In-corporeal-ating architecture: The living body and a place of death
Svedberg, Robert Joseph
Master of Architecture
The history of the senses will be looked at in terms of a concept of viewing emerging from the visual, and domination that this viewing holds over the other senses (and sensing in general) in architecture. A change in the hierarchy of the senses becomes evident during the late Gothic period, it is institutionalized in architecture by Durrand and in philosophy and art criticism by Kant. What this separation of viewing from vision (as a sense) and the isolation in Kant of the cognitive faculty from the aesthetic, does is impose a severe mind/body split. It is this dialect that informs the very basis of modernity, science, and architecture within the university. Architecture has the power to deny this mind/body split, and this potential has been realized concurrent to the domination of the visual.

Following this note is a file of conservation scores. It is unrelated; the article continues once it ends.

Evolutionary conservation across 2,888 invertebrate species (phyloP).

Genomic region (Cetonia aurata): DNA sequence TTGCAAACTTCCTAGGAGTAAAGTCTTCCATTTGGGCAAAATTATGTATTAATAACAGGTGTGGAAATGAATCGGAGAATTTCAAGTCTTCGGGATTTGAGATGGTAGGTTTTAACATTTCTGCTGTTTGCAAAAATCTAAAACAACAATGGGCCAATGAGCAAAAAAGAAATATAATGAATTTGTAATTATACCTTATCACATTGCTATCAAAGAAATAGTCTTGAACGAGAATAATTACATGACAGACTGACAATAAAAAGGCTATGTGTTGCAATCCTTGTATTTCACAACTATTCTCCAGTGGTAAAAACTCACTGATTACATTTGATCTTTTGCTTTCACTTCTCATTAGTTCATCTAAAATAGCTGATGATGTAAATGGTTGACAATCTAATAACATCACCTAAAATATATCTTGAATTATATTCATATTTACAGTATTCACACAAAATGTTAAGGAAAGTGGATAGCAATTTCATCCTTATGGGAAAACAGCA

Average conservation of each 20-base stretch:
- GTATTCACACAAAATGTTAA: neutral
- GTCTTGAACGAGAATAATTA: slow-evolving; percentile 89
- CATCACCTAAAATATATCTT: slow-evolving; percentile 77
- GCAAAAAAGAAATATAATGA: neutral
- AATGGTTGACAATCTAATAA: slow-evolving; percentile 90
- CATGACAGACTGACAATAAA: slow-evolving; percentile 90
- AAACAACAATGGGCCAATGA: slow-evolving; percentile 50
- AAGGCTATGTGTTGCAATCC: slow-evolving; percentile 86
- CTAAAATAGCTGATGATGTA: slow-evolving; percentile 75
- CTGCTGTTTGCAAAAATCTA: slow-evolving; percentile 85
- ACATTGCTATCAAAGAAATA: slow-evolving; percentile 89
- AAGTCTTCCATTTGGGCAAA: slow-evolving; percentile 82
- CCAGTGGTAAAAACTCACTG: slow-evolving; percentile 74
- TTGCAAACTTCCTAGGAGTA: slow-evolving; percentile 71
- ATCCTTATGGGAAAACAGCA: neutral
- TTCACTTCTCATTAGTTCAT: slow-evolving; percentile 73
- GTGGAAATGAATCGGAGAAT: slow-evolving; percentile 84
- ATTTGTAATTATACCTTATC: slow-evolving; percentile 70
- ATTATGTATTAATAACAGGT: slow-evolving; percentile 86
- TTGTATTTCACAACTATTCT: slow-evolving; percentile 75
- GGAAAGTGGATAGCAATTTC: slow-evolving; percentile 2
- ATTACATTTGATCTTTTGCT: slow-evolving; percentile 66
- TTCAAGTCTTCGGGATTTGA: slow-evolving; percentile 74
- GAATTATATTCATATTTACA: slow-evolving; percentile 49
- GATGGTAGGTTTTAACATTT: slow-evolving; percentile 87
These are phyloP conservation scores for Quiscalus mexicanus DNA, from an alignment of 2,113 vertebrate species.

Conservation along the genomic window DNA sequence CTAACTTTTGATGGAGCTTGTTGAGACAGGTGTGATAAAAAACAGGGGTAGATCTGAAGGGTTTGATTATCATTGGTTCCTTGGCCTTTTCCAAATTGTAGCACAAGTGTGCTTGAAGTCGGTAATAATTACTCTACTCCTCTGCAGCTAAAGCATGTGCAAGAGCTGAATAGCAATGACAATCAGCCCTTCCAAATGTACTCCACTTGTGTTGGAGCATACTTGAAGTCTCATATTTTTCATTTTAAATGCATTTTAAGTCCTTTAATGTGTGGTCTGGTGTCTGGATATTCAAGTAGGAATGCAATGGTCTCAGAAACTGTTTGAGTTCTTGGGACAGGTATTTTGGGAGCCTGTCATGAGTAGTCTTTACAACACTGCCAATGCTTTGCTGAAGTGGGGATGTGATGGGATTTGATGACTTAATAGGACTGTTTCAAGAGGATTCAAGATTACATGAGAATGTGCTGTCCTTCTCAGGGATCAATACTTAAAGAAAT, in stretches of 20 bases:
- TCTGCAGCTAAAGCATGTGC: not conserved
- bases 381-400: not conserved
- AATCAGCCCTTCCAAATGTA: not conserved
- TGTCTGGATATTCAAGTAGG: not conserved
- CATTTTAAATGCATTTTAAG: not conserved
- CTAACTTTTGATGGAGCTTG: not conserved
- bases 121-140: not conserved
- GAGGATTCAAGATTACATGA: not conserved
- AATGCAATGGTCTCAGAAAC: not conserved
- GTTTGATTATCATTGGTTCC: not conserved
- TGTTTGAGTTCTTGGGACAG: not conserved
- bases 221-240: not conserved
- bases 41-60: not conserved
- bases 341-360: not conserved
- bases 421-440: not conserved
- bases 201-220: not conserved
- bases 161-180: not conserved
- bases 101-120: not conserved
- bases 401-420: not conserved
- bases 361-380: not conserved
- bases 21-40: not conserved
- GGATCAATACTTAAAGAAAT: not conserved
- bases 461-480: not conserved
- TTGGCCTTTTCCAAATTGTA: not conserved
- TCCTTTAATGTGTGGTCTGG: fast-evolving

Art history; Philosophy; Architecture